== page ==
“Unfortunately, scammers continue to develop ways to target seniors,” said Secretary of Aging Robert Torres. “It’s a major priority to circulate new scam tactics to the public as we discover them to help older adults and their loved ones be one step ahead of potentially being a victim of these criminals.”
The Administration for Community Living (ACL) suggests the following tips to avoid being scammed:
- Do not accept genetic testing services, including a cheek swab, from someone at a community event, a local fair, a farmer’s market, a parking lot, or any other large event.
- Always be cautious about giving out your personal information, including your Medicare number.
- If you receive a genetic testing kit in the mail, don’t accept it unless it was ordered by your physician. Refuse the delivery or return it to the sender and keep a record of the sender’s name and the date you returned the items.
- Always review your Medicare Summary Notice or Explanation of Benefits. The words “gene analysis” or “molecular pathology” may indicate questionable genetic testing.
The U.S. Department of Justice estimates that one in 10 older adults is a victim of elder abuse, and according to the Senate Special Committee on Aging, for every case of elder abuse reported, five go unreported. This reporting rate is even more troubling in financial abuse cases, which estimates that only one in 14 cases is reported.
If you or a loved one have already received a genetic testing cheek swab or screening that was not ordered by a trusted provider, or have any concerns about possible fraud, find and contact your local Senior Medicare Patrol (SMP) here or call 1-877-808-2468.
Anyone can report elder abuse by calling the 24-hour statewide elder abuse hotline at 1-800-490-8505, or by contacting their local Area Agency on Aging. Pennsylvania law protects those who report suspected abuse from retaliation and civil or criminal liability; all calls are free and confidential.
A funding opportunity that’s important to consider!
The Pennsylvania Developmental Disabilities Council has released its Fall 2019 Request for Application (RFA) book. One project is available for Housing Services: Advocacy & Education..
The Council invites interested groups and organizations to review our RFA and requirements, and to attend the pre application conference to ask questions and learn more.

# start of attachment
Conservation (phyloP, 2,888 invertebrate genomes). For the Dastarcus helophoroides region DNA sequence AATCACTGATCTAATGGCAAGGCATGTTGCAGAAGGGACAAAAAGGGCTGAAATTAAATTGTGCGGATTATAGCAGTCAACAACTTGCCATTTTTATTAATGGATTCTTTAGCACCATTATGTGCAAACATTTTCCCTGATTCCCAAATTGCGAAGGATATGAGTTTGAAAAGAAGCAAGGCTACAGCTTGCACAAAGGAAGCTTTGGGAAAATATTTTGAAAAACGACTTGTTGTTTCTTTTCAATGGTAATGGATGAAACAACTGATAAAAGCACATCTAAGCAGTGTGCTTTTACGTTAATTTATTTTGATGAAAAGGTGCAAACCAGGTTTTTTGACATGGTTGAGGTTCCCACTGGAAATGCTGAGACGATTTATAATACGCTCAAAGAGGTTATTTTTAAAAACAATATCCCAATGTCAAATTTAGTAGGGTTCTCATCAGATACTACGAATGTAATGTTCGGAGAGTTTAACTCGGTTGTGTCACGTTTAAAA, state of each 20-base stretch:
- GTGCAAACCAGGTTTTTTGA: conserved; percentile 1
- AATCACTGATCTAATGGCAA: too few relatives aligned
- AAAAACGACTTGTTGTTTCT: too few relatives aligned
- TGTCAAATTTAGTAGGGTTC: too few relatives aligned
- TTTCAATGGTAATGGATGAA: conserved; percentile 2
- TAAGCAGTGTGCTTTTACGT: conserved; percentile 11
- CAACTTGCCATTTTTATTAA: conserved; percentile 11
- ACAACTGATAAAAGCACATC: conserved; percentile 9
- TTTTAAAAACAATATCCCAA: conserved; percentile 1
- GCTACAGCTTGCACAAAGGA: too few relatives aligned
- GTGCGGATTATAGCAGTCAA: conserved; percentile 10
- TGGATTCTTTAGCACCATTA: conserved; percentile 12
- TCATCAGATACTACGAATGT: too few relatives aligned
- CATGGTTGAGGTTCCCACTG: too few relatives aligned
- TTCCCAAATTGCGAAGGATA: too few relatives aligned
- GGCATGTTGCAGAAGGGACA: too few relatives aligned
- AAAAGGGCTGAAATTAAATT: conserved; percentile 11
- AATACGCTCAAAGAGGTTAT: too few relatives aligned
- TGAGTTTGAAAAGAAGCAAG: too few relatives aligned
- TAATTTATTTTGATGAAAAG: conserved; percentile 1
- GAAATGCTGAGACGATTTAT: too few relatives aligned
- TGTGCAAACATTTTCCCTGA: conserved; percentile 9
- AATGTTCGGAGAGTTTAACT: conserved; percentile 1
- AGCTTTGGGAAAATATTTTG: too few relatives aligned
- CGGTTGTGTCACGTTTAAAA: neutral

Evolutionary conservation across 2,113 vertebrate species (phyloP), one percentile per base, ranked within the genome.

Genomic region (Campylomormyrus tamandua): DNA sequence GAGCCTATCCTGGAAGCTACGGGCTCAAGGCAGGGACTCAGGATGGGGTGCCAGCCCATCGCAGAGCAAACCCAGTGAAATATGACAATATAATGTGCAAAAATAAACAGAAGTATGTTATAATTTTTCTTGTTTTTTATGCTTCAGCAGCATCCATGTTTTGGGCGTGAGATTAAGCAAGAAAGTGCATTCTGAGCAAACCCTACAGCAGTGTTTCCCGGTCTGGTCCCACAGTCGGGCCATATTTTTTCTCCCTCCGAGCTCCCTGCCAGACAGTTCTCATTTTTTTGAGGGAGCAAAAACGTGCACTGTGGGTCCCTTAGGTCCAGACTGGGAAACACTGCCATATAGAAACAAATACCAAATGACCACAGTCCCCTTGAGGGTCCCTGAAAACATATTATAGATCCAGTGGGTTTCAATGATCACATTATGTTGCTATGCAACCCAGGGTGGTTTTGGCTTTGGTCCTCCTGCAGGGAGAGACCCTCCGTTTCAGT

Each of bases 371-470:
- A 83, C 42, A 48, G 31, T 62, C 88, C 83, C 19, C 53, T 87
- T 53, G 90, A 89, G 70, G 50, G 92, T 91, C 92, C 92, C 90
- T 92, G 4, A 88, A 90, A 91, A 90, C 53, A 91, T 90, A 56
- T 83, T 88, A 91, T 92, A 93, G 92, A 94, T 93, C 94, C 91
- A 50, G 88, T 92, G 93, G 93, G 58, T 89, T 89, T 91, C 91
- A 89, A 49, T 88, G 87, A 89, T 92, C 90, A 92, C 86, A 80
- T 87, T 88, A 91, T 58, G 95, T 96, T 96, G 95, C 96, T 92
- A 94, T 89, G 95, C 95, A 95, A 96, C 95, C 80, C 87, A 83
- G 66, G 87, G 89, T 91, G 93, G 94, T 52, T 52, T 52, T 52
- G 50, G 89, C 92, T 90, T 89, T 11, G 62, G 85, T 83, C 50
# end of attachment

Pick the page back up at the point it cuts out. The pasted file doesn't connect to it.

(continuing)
Download the RFA Book, additional forms, and access more information through this link: http://www.paddc.org/grant-funding-opportunities/rfp-book/.
To request a printed copy of the book, please contact PADDC at 717-787-6057.
Use the links below to download the Fall 2019 Request for Applications materials (September 2019)
“Demographers, gerontologists and government officials are counting down to 2030. That’s the year America’s youngest baby boomers will reach retirement age.”
There are some interesting reading about the ever-growing aging populations. Here are some:
Even though this article is about California, Pennsylvania’s aging population mirrors the demographics in the “golden state.”
Penn State Data Center Report: “By our projections, there will be 38 elderly dependent persons for every 100 working age persons in Pennsylvania by 2030.”
Michael Behney is one of the authors of this study: “Pennsylvania Population Projections — 2010-2040”
“Want To Reduce Suicides? Follow The Data — To Medical Offices, Motels And Even Animal Shelters” -California Healthline
“On the wall of Washington County epidemiologist Kimberly Repp’s office is a sign in Latin: Hic locus est ubi mors gaudet succurrere vitae. This is a place where the dead delight in helping the living.” (Adam Wickham for KHN)
by Maureen O’Hagan
“On Kimberly Repp’s office wall is a sign in Latin: Hic locus est ubi mors gaudet succurrere vitae. This is a place where the dead delight in helping the living.
“For medical examiners, it’s a mission. Their job is to investigate deaths and learn from them, for the benefit of us all. Repp, however, isn’t a medical examiner; she’s a Ph.D. microbiologist. And as the epidemiologist for Washington County in Oregon, she was accustomed to studying infectious diseases like flu or norovirus outbreaks among the living.
“But in 2012 she was asked by county officials to look at suicide. The request led her into the world of death investigations, and it also appears to have led to something remarkable: In this suburban county of 600,000 just west of Portland, the suicide rate now is going down. It’s remarkable, because national suicide rates have risen despite decades-long efforts to reverse the deadly trend.”